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Tesla Expects to Lose the $7,500 Tax Credit for the Model 3 RWD: What Tesla Will Do To Counter This

Tesla expects that it will lose the $7,500 tax credit for the Model 3 RWD - However, Tesla has a plan to counter this.

Tesla Model 3 RWD - Why It Will Probably Lose the $7,500 Tax Credit

Tesla may be in danger of losing the $7,500 U.S. Federal Tax credit for its Model 3 RWD - the standard range Model 3 and the reason is simple. The LFP batteries that are in this vehicle are made from CATL in China.

Tesla vehicles have seen an increase in demand due to cutting prices this year. When you add in a $7,500 tax credit for all Model 3 and Model Y vehicles, that creates even more demand.

For January through March 2023, Tesla has been able to take advantage of this tax credit. Tesla has even said on their website that things may change by the end of March 2023. This is because the tax credit included requirements for battery production to be in North America and the battery material sourcing to be with countries with free trade agreements with the U.S. to get half of the $7,500.

The full credit could change if delivery is done on April 1st rather than March 31st, pending an official announcement. That is cutting it close!

All of Tesla's other vehicles are expected to fully take advantage of the tax credit, including the Model 3 Performance, Model 3 Long Range, Model Y Long Range, and Model Y Performance.

Fortunately for Tesla, the Model 3 RWD is not Tesla's best-selling vehicle, though it is very good value for what you pay for it. I bought mine last August 2022, for about $43,900. This included the metallic gray paint, which now costs $1,000, so I am about even with the current price changes Tesla has made.

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What Tesla Will Do To Counter the Tax Credit Loss

What can Tesla do about this tax credit? There are several things Tesla can do and let's go over them. The first is that they can start making batteries in the U.S. This is what Giga Texas is for. Large scale battery manufacturing for LFP is coming to the U.S. and this is good for Tesla.

If Tesla can make their own batteries - or even buy their batteries from a battery manufacturer in the U.S., this takes care of the problem. What this means is that I don't think the Model 3 RWD will indefinitely be excluded from the tax credit. I think Tesla will very quickly solve the problem and start getting batteries in the U.S. It just makes tremendous business and economic sense to do so, and you don't have to ship the batteries in from China.

The next thing Tesla can do is actually execute on their Project Highland for the Model 3 RWD and cut costs drastically on the vehicle and lower its price.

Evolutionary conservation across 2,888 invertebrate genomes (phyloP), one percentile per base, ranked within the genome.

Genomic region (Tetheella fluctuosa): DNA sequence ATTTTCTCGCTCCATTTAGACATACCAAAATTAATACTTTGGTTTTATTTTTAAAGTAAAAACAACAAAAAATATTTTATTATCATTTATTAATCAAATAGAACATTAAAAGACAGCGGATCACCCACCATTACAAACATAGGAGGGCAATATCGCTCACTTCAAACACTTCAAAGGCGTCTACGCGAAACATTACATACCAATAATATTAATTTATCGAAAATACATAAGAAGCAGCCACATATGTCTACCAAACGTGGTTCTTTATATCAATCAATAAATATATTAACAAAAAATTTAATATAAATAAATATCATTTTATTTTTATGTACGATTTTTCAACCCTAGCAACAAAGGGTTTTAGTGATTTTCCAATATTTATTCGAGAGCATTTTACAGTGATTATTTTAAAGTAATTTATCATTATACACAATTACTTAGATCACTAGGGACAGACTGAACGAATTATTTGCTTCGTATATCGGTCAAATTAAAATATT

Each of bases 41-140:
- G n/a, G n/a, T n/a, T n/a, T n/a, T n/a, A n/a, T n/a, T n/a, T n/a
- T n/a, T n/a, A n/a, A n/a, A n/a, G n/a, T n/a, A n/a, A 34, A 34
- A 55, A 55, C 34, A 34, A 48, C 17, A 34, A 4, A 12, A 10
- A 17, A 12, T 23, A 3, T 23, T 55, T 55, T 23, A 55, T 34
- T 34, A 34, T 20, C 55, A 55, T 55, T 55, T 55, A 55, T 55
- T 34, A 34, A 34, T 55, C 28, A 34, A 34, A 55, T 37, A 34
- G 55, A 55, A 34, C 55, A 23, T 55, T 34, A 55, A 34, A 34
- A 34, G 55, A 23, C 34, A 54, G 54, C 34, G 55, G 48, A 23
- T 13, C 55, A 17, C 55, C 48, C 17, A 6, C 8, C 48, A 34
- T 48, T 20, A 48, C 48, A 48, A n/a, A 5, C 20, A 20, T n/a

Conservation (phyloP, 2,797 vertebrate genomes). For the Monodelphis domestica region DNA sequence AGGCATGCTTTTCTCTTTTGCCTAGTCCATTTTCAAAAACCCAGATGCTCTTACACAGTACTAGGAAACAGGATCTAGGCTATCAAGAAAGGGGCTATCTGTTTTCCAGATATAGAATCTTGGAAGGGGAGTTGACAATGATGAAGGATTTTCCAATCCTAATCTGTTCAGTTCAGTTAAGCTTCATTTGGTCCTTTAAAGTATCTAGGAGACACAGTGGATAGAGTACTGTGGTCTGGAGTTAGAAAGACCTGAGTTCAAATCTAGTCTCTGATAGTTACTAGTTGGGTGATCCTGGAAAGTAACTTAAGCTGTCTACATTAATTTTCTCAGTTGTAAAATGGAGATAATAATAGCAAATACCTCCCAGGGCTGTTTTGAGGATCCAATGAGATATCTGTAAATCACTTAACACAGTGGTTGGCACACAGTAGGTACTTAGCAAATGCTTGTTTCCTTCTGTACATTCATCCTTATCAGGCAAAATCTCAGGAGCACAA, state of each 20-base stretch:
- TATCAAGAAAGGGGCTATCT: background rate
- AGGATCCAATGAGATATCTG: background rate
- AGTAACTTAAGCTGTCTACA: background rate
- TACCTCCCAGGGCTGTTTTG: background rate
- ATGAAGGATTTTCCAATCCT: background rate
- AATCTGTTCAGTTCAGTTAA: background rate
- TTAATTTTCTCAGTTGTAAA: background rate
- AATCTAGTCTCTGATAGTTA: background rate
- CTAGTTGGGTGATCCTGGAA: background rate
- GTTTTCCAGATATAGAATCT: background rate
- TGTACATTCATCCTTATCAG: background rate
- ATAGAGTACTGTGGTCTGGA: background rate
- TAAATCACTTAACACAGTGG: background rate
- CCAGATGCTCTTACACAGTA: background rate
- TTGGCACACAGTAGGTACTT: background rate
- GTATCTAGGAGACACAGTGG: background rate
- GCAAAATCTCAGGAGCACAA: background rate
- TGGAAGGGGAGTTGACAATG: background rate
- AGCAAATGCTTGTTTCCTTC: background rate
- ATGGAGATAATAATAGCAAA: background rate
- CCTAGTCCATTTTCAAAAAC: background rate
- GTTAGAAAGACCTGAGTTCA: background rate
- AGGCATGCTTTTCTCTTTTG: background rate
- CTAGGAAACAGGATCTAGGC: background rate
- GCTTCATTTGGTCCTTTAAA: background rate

This video from Tailosive EV explains the Model 3 RWD changes well:


I recently wrote about the leaked change that Project Highland will include on the Model 3 RWD. Many have said this doesn't exist, and there still seems to be momentum that there are going to be changes to it. The changes will happen later this year in Q3. It will start in Giga Shanghai first where it will be tested, and then it will come to Fremont. This probably won't be seen in the U.S. until later this year or early next year.

Lastly, Tesla can accelerate development of their compact car and allow this vehicle to cannibalize sales of the Model 3. If it is a lot smaller than the Model 3, however, then I don't see it cannibalizing sales as much as people might think.

Tesla would also need to release the compact car in the U.S. and get its batteries from a company in North America. This is probably the least likely outcome because this vehicle will be started in Giga Mexico...

What do you think Tesla can do to alleviate a tax credit loss from the Model 3 RWD?

In Related News: Tesla Model Y is Big Savings For Police Departments

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Jeremy Johnson is a Tesla investor and supporter. He first invested in Tesla in 2017 after years of following Elon Musk and admiring his work ethic and intelligence. Since then, he's become a Tesla bull, covering anything about Tesla he can find, while also dabbling in other electric vehicle companies. Jeremy covers Tesla developments at Torque News. You can follow him on Twitter or LinkedIn to stay in touch and follow his Tesla news coverage on Torque News.

Image Credit, Tesla, Screenshot


Jeremy (not verified)    March 24, 2023 - 8:57PM

What you said about buying the batteries here in the U.S. from other manufacturers makes a lot of sense. They could also re-release the long range model for under $50K which is the sweet spot that everyone wants. For the vehicle and their wallet. My state offers an EV credit but it has to have a sticker price under $50K or it doesn't qualify. The only model that currently does is the RWD. With the LR i could still get both the Federal and State incentive credits like i could with the RWD. I think they'll do something. I don't see them sitting by and doing nothing. Elon Musk is no fool.